– Classic good looks
– Decent engine
– Unbreakable offroad
– Maybe too classic
– Unrefined onroad drive
– Hard cabin plastics
Tracing its ancestry to quite possibly the world’s first civilian offroad vehicle that spawned copies from England to Japan, the Jeep Wrangler entered 2012 with a brand new engine, more powerful than ever before for this body-on-frame relic of a car. That could only be a good thing.
The Wrangler Unlimited still looks the same, receiving a redesign in 2007 and a new interior in 2011. There was no external hint that we were driving a Pentastar-engined model. Our “Sahara” model came with black roof panels, unpainted plastic bumpers and 17-inch alloys, although there are various trim levels and accessories available that can add a body-coloured roof, lift kit and metal bumpers, among other things.
The new interior is more pleasant than before, with more rounded edges, more metal-look plastics and even padded armrests for once. There are still the old Wrangler oddities, such as the cloth straps on the door hinges, the huge panel gaps in various places, the hard-plastic dash, the full rollcage with zip-on padding and the patchy build quality, but there again, this is probably the only car that has removable doors and a flip-down windshield, not to mention that removable multi-piece roof.
Space is fine on most counts, but while rear legroom is adequate for most, some taller folks may have their knees touch the padded front seat-backs. The manually-adjustable seats are largely flat, with minor bolstering up front, with a couple of cup-holders, cubbies and net pockets to hold stuff. Rear passengers get no armrests at all, but they do get some cup-holders mounted on the floor. The boxy cargo area out back is immense, and the rear bench folds down, but access requires moving away the spare tyre first to open the two-piece tailgate. We didn’t bother handling the heavy roof setup.
The Wrangler can be optioned up with surprisingly good tech, such as the UConnect-integrated stereo which comes with a voice-controlled Bluetooth phone that actually works as advertised, and a good CD/MP3 stereo with rollcage-mounted overhead speakers and dash tweeters. Also included are power windows, electric mirrors and keyless entry. The manual a/c was unstressed in hot May weather. Front airbags are standard, while seat-mounted side airbags are available as well. We also liked the boot floor mat, carpeted on one side, that can be flipped to use the rubberised side.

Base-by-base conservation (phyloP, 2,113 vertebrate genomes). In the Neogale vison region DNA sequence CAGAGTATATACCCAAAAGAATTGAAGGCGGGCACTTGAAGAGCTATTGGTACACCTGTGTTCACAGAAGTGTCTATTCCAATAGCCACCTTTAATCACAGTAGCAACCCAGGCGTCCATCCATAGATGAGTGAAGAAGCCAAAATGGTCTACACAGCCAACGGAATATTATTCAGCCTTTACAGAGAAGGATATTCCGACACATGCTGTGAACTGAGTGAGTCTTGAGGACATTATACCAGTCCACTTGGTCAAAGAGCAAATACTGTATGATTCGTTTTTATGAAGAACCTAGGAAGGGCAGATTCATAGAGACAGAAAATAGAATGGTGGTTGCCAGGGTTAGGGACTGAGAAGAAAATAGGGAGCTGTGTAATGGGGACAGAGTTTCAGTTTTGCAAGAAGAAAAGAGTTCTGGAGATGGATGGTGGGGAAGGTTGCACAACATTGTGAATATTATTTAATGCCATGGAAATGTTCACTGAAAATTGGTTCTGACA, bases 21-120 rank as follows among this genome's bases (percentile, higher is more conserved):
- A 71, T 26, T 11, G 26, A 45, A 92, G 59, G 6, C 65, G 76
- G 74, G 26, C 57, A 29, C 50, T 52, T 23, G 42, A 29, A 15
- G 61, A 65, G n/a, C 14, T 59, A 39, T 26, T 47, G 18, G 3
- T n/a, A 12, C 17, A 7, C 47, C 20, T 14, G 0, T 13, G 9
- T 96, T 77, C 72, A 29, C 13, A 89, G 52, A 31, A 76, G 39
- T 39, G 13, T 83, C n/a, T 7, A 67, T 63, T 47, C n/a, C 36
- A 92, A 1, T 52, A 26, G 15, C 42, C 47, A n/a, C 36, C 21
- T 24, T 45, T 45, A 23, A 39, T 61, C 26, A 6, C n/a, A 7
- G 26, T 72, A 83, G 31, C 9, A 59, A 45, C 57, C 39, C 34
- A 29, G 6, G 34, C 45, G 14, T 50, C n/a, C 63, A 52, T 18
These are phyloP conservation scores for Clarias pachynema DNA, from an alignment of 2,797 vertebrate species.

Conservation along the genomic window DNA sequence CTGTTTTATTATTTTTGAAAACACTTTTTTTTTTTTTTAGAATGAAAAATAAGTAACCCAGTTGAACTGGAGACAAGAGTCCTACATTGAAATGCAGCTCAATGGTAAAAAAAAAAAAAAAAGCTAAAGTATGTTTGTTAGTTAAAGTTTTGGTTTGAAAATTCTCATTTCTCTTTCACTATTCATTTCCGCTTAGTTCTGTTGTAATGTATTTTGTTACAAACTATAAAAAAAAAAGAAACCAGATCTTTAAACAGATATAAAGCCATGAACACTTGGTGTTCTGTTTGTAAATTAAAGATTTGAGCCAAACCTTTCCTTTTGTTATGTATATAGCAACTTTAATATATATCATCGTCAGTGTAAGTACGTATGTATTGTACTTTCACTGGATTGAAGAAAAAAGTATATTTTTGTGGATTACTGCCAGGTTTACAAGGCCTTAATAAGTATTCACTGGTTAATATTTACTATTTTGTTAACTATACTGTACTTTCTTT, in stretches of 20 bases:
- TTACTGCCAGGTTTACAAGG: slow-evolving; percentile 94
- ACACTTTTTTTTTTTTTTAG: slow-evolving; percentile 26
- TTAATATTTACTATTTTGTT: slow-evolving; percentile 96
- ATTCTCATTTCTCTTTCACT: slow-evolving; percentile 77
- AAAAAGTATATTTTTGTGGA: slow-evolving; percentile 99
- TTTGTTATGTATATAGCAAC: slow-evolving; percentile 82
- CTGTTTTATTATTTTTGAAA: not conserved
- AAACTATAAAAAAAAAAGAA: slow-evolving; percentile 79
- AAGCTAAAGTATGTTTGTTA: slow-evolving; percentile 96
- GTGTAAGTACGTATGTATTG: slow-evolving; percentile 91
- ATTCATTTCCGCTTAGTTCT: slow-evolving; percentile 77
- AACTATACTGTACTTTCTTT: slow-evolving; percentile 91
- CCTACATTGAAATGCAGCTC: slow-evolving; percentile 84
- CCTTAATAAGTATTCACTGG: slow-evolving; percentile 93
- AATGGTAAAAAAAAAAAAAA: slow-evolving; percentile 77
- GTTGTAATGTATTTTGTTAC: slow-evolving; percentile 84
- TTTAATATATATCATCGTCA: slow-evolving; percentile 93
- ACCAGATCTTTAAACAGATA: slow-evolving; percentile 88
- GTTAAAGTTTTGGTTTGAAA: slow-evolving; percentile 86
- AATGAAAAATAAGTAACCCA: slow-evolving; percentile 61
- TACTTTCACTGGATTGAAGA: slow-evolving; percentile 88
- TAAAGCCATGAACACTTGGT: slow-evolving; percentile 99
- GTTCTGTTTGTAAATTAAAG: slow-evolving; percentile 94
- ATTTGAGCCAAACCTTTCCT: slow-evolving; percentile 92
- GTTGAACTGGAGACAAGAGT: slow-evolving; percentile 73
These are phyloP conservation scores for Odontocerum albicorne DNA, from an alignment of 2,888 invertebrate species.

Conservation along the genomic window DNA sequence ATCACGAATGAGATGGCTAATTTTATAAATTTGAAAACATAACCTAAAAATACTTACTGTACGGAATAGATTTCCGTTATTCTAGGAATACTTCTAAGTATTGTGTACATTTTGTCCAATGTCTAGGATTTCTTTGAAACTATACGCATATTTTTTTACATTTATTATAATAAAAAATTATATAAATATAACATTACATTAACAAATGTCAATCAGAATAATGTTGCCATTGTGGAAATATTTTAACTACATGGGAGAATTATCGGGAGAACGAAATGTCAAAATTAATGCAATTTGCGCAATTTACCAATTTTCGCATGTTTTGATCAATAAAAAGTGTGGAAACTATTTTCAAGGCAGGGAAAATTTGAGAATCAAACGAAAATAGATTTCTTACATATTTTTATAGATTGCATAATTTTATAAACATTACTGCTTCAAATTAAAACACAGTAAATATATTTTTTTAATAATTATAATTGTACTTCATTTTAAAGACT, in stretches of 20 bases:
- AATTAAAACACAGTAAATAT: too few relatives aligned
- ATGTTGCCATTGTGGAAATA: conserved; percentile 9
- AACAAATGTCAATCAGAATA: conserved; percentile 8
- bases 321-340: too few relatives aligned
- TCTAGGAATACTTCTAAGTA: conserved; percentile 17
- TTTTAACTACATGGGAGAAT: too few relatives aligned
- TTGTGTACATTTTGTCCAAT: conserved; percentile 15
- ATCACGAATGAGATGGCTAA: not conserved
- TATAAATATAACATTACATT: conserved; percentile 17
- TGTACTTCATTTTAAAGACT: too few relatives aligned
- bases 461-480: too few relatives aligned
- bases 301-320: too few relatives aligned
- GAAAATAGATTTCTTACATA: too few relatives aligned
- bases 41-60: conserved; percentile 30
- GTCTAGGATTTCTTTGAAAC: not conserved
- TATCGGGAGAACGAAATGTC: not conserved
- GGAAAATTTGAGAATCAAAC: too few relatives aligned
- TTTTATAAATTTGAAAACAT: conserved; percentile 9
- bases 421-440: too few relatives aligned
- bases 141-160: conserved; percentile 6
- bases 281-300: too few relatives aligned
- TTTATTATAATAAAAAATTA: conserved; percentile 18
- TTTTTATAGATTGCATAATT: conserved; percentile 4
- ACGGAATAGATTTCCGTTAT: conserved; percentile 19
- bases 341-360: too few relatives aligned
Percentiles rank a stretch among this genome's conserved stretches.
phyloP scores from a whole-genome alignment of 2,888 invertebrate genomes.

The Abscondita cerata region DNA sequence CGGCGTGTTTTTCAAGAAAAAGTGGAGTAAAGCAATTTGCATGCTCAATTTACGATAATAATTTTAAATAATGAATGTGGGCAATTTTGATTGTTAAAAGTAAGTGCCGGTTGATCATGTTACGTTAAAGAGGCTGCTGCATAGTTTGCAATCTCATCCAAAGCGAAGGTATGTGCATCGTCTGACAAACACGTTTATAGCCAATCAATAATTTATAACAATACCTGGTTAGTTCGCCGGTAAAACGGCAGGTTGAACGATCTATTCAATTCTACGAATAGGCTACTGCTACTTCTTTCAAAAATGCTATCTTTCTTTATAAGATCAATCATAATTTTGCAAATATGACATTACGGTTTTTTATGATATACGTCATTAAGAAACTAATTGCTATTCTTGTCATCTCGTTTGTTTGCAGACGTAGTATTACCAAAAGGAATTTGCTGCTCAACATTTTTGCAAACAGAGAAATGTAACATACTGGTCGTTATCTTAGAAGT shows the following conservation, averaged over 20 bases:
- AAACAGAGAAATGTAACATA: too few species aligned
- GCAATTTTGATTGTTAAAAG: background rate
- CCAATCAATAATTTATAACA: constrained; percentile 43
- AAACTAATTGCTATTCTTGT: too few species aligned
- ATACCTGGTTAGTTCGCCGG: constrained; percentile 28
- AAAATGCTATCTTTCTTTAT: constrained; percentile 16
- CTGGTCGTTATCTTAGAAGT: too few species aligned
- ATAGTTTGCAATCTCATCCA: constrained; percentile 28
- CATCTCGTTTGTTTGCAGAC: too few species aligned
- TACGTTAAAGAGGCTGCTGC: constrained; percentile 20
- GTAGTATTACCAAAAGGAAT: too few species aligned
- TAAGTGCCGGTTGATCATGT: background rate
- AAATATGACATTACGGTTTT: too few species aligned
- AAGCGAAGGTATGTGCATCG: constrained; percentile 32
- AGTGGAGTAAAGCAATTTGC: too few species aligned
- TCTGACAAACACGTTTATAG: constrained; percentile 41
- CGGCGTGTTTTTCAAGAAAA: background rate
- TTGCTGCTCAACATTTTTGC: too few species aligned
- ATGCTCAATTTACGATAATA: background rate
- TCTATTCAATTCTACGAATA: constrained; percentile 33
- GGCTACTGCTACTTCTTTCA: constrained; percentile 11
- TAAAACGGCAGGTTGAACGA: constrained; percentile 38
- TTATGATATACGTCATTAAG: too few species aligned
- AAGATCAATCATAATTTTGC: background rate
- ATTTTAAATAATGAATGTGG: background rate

Now powered by a “Pentastar” 3.6-litre V6, good for a solid 280 hp at 6400 rpm as well as 353 Nm of torque at 4800 rpm, mated to a manually-shiftable 5-speed automatic. From idle, the Wrangler doesn’t really have that “kick” you’d expect from a torquey offroader, even though Chrysler claims it hits 90% of its peak torque by 1600 rpm. Power builds up later in the rev range though, very loudly, and the Wrangler suddenly feels lively. So 0-100 kph in our timed test was 8.9 seconds, not too bad for a 1951-kilo truck in hot weather. The fuel economy was average, at 14.9 litres/100 km.
The less that is said about comfort, the better. The ride is firm and noisy, while the steering and brakes are meant for lazy driving rather than precision piloting. Still, keep speeds below 100 kph and it is fairly liveable. But parking takes care, as it doesn’t have rear sensors.
Handling isn’t the Wrangler’s forte, with abrupt steering inputs unsettling the car noticeably, but body roll isn’t overly excessive at all. In fact, we felt the chassis could handle higher speeds than the stability control was allowing, so we actually turned the ESC “off” the whole time for regular driving, and even then the nannies were cutting the power too early for our liking, slowing us down on curves just as the 245/75 tyres let out a squeal.
The Wrangler comes with 2-high, 4-high and 4-low settings, controlled via a traditional stick next to the shifter. In the first two settings, apparently the ESC cannot be fully turned off, which means we couldn’t make the tail slide out on gravel trails as wide as wanted. Further into the desert wilderness, the Wrangler performed respectably in the situations we threw at it. Driving in 4-high with the automatic held in first gear, that’s how we rolled most of the time, aside from the limited use of 4-low to get unstuck and the occasional use of second gear on flatter surfaces. We climbed a lot of slippery dunes with ease, although there were quite a few other dunes that the Wrangler could not drive up, at which point we were left wishing for more low-end torque, although it could possibly be due to the ESC kicking in at inopportune times. Shifting to 4-low turns off all electronic nannies however, but it can be saved for steep dunes, as the Wrangler cruises easily on soft sand in 4-high mode.
Make no mistake, the 2012 Jeep Wrangler is a very capable vehicle now. While it can’t go everywhere that some monster 4x4s can, it can still manage to get around without breaking anything, and that makes it the ideal offroader for casual adventurers. If you’re deaf anyway, dare we say it, the Wrangler might actually be a better daily-driver too now.
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